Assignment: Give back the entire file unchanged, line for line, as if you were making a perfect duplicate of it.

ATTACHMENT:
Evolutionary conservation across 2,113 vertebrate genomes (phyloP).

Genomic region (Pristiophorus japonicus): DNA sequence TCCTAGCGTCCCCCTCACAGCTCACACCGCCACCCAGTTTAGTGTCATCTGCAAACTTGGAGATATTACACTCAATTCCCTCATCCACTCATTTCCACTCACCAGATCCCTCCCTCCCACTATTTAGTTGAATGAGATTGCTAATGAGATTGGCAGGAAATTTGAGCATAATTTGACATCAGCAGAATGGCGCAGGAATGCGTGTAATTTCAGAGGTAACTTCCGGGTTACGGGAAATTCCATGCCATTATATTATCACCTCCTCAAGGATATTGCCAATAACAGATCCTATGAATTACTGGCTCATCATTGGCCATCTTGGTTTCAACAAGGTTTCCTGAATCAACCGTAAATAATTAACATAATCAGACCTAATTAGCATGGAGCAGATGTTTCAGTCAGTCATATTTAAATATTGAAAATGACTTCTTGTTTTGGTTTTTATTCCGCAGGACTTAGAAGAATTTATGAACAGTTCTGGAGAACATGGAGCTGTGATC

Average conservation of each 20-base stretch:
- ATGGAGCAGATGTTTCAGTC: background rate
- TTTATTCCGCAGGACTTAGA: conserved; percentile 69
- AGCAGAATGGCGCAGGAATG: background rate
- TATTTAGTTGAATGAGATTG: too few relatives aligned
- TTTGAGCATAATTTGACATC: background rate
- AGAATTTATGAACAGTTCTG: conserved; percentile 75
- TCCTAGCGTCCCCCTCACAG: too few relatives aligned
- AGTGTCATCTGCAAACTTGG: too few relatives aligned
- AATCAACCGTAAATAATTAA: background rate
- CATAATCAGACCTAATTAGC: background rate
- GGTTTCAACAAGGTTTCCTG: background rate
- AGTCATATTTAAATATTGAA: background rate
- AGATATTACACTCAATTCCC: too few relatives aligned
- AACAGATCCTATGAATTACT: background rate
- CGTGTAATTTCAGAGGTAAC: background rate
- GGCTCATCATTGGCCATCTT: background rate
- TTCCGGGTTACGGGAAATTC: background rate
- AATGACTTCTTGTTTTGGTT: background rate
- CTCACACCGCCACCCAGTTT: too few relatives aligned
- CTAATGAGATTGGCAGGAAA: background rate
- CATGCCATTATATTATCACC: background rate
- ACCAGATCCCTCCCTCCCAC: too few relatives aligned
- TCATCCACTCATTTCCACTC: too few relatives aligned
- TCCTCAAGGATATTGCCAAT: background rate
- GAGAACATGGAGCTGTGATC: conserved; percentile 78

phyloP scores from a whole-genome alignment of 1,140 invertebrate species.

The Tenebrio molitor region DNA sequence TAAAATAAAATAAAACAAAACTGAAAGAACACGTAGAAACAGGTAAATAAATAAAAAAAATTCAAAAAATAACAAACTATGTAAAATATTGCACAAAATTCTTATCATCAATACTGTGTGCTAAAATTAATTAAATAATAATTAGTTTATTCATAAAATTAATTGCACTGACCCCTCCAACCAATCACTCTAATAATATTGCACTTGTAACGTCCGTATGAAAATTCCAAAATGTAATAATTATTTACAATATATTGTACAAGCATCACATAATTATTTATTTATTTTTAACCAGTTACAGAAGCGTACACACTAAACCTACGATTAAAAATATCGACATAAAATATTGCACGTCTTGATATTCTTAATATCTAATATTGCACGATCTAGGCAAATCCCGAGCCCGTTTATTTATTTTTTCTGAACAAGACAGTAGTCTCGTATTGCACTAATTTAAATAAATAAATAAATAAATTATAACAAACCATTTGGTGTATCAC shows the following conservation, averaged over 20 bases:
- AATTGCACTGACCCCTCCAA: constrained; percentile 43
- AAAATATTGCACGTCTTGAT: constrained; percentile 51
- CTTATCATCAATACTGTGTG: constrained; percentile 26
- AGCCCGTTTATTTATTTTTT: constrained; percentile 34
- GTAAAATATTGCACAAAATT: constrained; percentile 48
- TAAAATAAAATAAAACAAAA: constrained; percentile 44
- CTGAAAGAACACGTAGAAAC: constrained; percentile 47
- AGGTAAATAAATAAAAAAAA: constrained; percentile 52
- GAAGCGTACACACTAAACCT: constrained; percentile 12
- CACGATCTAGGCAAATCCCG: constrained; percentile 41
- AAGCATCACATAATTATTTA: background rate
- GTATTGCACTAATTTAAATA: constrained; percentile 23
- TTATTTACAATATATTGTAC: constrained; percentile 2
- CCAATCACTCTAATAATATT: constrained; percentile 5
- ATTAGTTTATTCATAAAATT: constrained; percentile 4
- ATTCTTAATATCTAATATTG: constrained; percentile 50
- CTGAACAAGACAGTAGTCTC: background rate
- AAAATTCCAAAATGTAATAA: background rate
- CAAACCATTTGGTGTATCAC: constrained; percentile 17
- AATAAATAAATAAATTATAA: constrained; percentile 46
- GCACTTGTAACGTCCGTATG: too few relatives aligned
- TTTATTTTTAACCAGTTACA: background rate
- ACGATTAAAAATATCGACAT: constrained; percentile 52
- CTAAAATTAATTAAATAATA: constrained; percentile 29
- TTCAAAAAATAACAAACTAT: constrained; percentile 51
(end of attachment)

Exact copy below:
Evolutionary conservation across 2,113 vertebrate genomes (phyloP).

Genomic region (Pristiophorus japonicus): DNA sequence TCCTAGCGTCCCCCTCACAGCTCACACCGCCACCCAGTTTAGTGTCATCTGCAAACTTGGAGATATTACACTCAATTCCCTCATCCACTCATTTCCACTCACCAGATCCCTCCCTCCCACTATTTAGTTGAATGAGATTGCTAATGAGATTGGCAGGAAATTTGAGCATAATTTGACATCAGCAGAATGGCGCAGGAATGCGTGTAATTTCAGAGGTAACTTCCGGGTTACGGGAAATTCCATGCCATTATATTATCACCTCCTCAAGGATATTGCCAATAACAGATCCTATGAATTACTGGCTCATCATTGGCCATCTTGGTTTCAACAAGGTTTCCTGAATCAACCGTAAATAATTAACATAATCAGACCTAATTAGCATGGAGCAGATGTTTCAGTCAGTCATATTTAAATATTGAAAATGACTTCTTGTTTTGGTTTTTATTCCGCAGGACTTAGAAGAATTTATGAACAGTTCTGGAGAACATGGAGCTGTGATC

Average conservation of each 20-base stretch:
- ATGGAGCAGATGTTTCAGTC: background rate
- TTTATTCCGCAGGACTTAGA: conserved; percentile 69
- AGCAGAATGGCGCAGGAATG: background rate
- TATTTAGTTGAATGAGATTG: too few relatives aligned
- TTTGAGCATAATTTGACATC: background rate
- AGAATTTATGAACAGTTCTG: conserved; percentile 75
- TCCTAGCGTCCCCCTCACAG: too few relatives aligned
- AGTGTCATCTGCAAACTTGG: too few relatives aligned
- AATCAACCGTAAATAATTAA: background rate
- CATAATCAGACCTAATTAGC: background rate
- GGTTTCAACAAGGTTTCCTG: background rate
- AGTCATATTTAAATATTGAA: background rate
- AGATATTACACTCAATTCCC: too few relatives aligned
- AACAGATCCTATGAATTACT: background rate
- CGTGTAATTTCAGAGGTAAC: background rate
- GGCTCATCATTGGCCATCTT: background rate
- TTCCGGGTTACGGGAAATTC: background rate
- AATGACTTCTTGTTTTGGTT: background rate
- CTCACACCGCCACCCAGTTT: too few relatives aligned
- CTAATGAGATTGGCAGGAAA: background rate
- CATGCCATTATATTATCACC: background rate
- ACCAGATCCCTCCCTCCCAC: too few relatives aligned
- TCATCCACTCATTTCCACTC: too few relatives aligned
- TCCTCAAGGATATTGCCAAT: background rate
- GAGAACATGGAGCTGTGATC: conserved; percentile 78

phyloP scores from a whole-genome alignment of 1,140 invertebrate species.

The Tenebrio molitor region DNA sequence TAAAATAAAATAAAACAAAACTGAAAGAACACGTAGAAACAGGTAAATAAATAAAAAAAATTCAAAAAATAACAAACTATGTAAAATATTGCACAAAATTCTTATCATCAATACTGTGTGCTAAAATTAATTAAATAATAATTAGTTTATTCATAAAATTAATTGCACTGACCCCTCCAACCAATCACTCTAATAATATTGCACTTGTAACGTCCGTATGAAAATTCCAAAATGTAATAATTATTTACAATATATTGTACAAGCATCACATAATTATTTATTTATTTTTAACCAGTTACAGAAGCGTACACACTAAACCTACGATTAAAAATATCGACATAAAATATTGCACGTCTTGATATTCTTAATATCTAATATTGCACGATCTAGGCAAATCCCGAGCCCGTTTATTTATTTTTTCTGAACAAGACAGTAGTCTCGTATTGCACTAATTTAAATAAATAAATAAATAAATTATAACAAACCATTTGGTGTATCAC shows the following conservation, averaged over 20 bases:
- AATTGCACTGACCCCTCCAA: constrained; percentile 43
- AAAATATTGCACGTCTTGAT: constrained; percentile 51
- CTTATCATCAATACTGTGTG: constrained; percentile 26
- AGCCCGTTTATTTATTTTTT: constrained; percentile 34
- GTAAAATATTGCACAAAATT: constrained; percentile 48
- TAAAATAAAATAAAACAAAA: constrained; percentile 44
- CTGAAAGAACACGTAGAAAC: constrained; percentile 47
- AGGTAAATAAATAAAAAAAA: constrained; percentile 52
- GAAGCGTACACACTAAACCT: constrained; percentile 12
- CACGATCTAGGCAAATCCCG: constrained; percentile 41
- AAGCATCACATAATTATTTA: background rate
- GTATTGCACTAATTTAAATA: constrained; percentile 23
- TTATTTACAATATATTGTAC: constrained; percentile 2
- CCAATCACTCTAATAATATT: constrained; percentile 5
- ATTAGTTTATTCATAAAATT: constrained; percentile 4
- ATTCTTAATATCTAATATTG: constrained; percentile 50
- CTGAACAAGACAGTAGTCTC: background rate
- AAAATTCCAAAATGTAATAA: background rate
- CAAACCATTTGGTGTATCAC: constrained; percentile 17
- AATAAATAAATAAATTATAA: constrained; percentile 46
- GCACTTGTAACGTCCGTATG: too few relatives aligned
- TTTATTTTTAACCAGTTACA: background rate
- ACGATTAAAAATATCGACAT: constrained; percentile 52
- CTAAAATTAATTAAATAATA: constrained; percentile 29
- TTCAAAAAATAACAAACTAT: constrained; percentile 51